Opportunities Beyond Corona: Digital Economy
The coronavirus pandemic has been creating challenges to every aspect of the world we know, but has it also led to any new opportunities? Along with Shabab42 and the Friedrich Naumann Foundation for Freedom, The Freedom Café has started a series of online seminars to dissect and analyze the COVID-19 challenges while also examining its opportunities. The series of webinars tackles all aspects of our lives that are being affected by the coronavirus pandemic, including the economic, political, and social ones.
Our first webinar was held on April 6th, 2020 and took a closer look at the digital economy in Jordan with our expert guest Mr. Nidal Bitar, CEO of Intaj Group. What is a digital economy? In what ways does it differ from the traditional economy? And how fast can we switch to it depending on the digital economy post-coronavirus crisis?
Digital economy, as Mr. Nidal explained, creates changes to our daily lives. We find it in all sectors such as industry, trade, agriculture, tourism, education, and health to name a few. Digital economy has a services and informational basis, allowing for international competition based on research, creativity and the ability to adapt. It enables collaboration and intersections between different sectors. On the other hand, traditional economy has an industrial basis, local competition based on decreasing costs and provides limited collaboration with stakeholders. Regarding Jordan’s readiness to switch fully to a digital economy, Mr. Nidal remarked that this depends on creative human capital, on information technology and the infrastructure of telecommunication, as well as on people’s digital literacy which are all readily accessible.
Many success stories have been observed during this crisis. Intaj Group, for example, had started a SheTech 3-month Bootcamp for females in Amman and Karak. The lockdown was just prior to their final assessments, therefore their assessments had to be done online where these females presented their programming, cybersecurity and AI projects in front of virtual juries. This time-saving, distance-saving method was accessible prior to the lockdown but was not recommended, and now became obligatory. Also, we have all observed the online studying platform “Darsak” by the Ministry of Education which 70% of the Jordanian students now use. This is a high percentage since we are considering not just western Amman, but even remote areas across Jordan. The other 30% depend on the TV channels also provided by the ministry.
The health crisis we’re going through has direct effects and can lead to an economic crisis. One of the most prominent challenges is that of an informal economy. Day laborers can’t afford to feed their families due to the lockdown. There are existing funds like the National Aid Fund that assist partially in aiding these families. However, tools and technologies can be used to help reach these people. Many ideas have been proposed by information technology companies to find solutions to challenges facing the informal economy; some are being studied and others are already being implemented. “Technology is no longer a luxury; it is an industry that relates all other industries.”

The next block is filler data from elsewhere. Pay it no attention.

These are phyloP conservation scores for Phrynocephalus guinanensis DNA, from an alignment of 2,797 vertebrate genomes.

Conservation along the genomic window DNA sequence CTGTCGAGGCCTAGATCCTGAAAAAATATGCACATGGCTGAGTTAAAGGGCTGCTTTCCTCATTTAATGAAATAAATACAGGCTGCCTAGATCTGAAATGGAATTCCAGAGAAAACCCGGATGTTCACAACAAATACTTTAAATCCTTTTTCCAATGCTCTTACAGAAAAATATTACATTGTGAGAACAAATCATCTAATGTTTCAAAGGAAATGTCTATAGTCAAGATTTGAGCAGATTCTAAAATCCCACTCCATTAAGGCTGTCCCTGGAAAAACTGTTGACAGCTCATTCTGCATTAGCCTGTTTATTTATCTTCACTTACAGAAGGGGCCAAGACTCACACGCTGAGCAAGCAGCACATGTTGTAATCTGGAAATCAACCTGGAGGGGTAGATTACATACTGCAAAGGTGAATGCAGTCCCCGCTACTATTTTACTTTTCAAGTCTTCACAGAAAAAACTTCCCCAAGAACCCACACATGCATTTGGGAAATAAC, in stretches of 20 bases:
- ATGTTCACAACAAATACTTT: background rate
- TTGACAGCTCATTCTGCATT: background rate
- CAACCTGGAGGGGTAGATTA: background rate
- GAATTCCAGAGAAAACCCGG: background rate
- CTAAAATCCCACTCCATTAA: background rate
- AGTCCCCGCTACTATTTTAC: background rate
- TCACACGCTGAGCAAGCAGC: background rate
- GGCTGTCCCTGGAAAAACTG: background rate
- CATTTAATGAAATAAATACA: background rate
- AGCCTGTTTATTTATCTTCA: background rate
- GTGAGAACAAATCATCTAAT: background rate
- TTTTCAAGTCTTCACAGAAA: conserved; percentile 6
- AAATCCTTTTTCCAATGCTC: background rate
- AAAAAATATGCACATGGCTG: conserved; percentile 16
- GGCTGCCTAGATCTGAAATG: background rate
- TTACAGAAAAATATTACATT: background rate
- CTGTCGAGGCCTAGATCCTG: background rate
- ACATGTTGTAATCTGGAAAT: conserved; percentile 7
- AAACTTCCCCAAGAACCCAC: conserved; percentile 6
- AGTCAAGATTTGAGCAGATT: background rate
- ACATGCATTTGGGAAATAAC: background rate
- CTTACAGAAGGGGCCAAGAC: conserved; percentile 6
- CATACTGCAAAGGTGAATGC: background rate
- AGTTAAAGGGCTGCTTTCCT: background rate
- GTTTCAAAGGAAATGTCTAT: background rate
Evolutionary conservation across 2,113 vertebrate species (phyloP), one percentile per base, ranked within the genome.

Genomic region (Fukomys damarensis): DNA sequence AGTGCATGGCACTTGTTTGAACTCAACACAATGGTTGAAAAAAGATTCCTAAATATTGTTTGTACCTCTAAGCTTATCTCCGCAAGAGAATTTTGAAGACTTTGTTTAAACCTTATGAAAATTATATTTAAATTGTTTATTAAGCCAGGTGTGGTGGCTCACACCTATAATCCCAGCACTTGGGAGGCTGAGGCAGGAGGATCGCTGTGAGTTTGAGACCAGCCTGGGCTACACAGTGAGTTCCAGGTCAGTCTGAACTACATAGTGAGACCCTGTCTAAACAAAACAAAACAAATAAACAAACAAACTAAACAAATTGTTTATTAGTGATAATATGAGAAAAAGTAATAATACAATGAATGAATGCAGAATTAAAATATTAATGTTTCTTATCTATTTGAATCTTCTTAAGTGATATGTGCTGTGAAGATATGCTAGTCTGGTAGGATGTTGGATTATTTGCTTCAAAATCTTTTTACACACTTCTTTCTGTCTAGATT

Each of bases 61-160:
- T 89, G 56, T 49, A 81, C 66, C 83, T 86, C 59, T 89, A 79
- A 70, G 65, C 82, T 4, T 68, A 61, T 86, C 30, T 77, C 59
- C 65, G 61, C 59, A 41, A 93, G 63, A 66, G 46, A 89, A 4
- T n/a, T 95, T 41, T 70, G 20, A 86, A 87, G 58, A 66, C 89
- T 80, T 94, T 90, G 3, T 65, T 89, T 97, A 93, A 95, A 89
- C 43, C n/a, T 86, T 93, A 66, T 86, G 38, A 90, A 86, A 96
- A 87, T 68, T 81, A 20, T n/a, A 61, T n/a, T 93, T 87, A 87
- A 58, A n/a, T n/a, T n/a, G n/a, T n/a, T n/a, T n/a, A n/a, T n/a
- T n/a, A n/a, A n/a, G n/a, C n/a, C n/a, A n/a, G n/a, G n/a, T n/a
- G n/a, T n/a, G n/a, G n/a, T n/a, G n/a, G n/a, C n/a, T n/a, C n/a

More opportunities will be provided in cybersecurity and other technologic fields that handle data, as more sectors will be driven to use clouds to retain their data after the lockdown, where as currently, many companies’ data is stored away in their offices.
Mr. Nidal additionally stressed on the utilization of financial inclusion through e-wallets, which are already established in Jordan but their need became further recognized during this lockdown. E-wallets will become readily available in the post-coronavirus period. Keeping in mind that paper money is very contractible to viruses and diseases. The majority of Jordan’s population however depends on cash and less than 35% of the population are bankable. The government’s goal is to switch into a cashless society.
“Post-corona won’t be the same as pre-corona”, stated Mr. Nidal as he believes that just as our social habits will surely change, so will e-commerce and online learning. Online learning will be supplementary to the traditional learning, but e-commerce will thrive. Moreover, this crisis has proven that working from home can be doable and as efficient as working from the office, especially for IT services. This will allow small business to rent smaller offices, decrease costs of transportation, water and electricity and maintain their productivity. Working remotely also includes working from someone’s own governate, thus decreasing the influx from the governates into Amman.
Finally, Mr. Nidal stressed on the vital role of individuals in this crisis. He urges them to stay home for themselves and their country, to upgrade their personal skills in their field of expertise, and to keep up with the many online initiative and hackathons that can help utilize one’s creativity in solving the challenges we’re facing.
This article was written by FNF Alumna Deema Al-Bakri. Read about her below: